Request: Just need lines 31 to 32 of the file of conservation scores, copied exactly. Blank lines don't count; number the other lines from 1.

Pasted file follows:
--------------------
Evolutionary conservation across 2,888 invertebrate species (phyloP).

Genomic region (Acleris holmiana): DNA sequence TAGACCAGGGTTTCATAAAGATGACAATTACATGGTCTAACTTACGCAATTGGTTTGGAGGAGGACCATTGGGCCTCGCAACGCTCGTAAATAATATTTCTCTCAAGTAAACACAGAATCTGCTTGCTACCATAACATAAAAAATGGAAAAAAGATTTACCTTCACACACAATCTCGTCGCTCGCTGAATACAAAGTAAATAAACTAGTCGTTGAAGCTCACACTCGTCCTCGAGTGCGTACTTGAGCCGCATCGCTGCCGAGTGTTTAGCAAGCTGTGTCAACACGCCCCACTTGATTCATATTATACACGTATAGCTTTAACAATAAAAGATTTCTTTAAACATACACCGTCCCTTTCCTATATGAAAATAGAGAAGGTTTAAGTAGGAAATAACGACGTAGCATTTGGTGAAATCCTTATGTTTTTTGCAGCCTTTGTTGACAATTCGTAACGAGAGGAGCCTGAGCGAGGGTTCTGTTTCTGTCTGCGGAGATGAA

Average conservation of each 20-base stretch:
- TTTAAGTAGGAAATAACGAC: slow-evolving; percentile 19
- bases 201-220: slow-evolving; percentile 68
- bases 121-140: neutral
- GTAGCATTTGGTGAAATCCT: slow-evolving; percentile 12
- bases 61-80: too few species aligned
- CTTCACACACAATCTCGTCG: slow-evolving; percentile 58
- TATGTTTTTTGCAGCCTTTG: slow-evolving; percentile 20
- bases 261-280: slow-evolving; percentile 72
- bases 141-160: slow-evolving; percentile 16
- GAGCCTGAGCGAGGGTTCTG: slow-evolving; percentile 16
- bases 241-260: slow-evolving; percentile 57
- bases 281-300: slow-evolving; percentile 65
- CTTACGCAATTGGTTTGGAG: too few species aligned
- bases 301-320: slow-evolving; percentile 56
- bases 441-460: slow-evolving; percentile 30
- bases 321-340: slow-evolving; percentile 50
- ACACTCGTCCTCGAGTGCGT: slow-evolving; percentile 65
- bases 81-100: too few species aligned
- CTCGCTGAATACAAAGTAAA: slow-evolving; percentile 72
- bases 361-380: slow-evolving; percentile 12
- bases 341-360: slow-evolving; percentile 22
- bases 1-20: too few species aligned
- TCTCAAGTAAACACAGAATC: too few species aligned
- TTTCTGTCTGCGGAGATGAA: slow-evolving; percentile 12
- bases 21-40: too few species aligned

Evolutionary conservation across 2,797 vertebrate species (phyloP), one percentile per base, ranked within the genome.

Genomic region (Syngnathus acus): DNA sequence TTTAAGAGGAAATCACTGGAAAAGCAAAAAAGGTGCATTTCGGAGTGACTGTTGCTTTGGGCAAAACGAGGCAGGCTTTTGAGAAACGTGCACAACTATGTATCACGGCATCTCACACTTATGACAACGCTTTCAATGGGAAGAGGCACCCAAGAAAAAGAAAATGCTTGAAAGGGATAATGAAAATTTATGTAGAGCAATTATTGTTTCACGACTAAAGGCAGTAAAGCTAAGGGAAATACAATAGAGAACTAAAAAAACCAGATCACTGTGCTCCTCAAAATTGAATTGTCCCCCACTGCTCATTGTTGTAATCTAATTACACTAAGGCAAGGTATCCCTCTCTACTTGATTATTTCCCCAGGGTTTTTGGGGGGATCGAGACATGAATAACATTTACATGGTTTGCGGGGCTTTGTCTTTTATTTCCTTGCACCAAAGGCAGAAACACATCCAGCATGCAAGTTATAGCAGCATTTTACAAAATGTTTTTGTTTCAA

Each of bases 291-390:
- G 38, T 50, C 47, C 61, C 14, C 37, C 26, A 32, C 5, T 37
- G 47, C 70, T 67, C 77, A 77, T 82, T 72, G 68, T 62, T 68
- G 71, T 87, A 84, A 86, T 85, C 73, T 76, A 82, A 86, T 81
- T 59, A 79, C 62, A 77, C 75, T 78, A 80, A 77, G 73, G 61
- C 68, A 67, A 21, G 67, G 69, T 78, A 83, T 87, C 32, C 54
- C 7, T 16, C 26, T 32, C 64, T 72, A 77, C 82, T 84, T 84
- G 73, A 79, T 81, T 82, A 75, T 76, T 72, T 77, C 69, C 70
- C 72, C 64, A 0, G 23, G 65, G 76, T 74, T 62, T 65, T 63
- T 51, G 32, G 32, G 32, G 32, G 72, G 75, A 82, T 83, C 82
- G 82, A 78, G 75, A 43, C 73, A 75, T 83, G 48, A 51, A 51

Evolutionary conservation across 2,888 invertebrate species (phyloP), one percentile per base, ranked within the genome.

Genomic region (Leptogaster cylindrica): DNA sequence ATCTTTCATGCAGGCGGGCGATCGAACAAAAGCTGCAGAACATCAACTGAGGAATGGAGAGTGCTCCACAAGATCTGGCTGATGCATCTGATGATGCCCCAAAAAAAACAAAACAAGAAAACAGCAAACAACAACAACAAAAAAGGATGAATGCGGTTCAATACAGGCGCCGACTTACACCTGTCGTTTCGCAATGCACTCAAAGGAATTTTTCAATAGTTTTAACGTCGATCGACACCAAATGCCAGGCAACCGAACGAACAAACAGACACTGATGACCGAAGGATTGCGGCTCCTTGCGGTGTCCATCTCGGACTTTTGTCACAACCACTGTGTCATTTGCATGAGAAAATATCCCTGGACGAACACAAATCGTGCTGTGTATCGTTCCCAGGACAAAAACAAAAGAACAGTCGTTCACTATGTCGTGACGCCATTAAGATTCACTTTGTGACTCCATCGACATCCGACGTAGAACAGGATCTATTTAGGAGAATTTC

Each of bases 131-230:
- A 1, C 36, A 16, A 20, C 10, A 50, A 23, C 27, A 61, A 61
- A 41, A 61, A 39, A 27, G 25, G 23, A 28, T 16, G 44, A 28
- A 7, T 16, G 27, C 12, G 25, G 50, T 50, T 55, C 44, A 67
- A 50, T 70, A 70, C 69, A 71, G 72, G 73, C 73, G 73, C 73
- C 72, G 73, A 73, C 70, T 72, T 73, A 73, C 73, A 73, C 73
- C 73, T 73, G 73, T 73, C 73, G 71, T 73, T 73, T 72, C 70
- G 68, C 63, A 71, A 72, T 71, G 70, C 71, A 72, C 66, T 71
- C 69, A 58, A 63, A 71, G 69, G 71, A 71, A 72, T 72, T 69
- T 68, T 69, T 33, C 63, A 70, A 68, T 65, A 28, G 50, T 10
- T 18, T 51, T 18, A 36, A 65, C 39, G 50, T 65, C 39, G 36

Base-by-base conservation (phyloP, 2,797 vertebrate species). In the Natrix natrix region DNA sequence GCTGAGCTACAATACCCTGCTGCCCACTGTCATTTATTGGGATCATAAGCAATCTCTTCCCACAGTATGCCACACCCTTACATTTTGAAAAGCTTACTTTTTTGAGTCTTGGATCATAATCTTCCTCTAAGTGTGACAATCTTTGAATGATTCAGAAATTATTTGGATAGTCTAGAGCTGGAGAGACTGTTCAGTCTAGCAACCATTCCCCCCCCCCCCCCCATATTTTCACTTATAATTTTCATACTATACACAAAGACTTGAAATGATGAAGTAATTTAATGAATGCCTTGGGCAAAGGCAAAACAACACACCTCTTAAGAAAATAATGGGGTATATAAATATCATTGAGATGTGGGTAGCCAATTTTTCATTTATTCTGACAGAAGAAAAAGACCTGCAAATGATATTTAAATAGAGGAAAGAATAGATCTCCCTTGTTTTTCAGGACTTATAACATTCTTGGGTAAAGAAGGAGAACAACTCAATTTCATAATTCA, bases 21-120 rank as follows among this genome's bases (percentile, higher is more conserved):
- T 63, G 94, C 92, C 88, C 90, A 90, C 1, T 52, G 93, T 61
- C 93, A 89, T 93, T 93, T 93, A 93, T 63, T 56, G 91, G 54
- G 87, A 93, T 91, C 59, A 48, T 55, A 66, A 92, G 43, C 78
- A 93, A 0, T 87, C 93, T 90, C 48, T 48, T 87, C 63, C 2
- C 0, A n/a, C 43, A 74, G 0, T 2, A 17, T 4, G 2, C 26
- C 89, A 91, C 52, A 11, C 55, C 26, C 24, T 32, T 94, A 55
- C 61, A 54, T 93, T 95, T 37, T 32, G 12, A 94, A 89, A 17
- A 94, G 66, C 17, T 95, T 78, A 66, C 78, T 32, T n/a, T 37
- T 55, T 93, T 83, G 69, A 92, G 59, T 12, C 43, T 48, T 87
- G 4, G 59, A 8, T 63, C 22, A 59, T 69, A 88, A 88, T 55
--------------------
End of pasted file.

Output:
Each of bases 291-390:
- G 38, T 50, C 47, C 61, C 14, C 37, C 26, A 32, C 5, T 37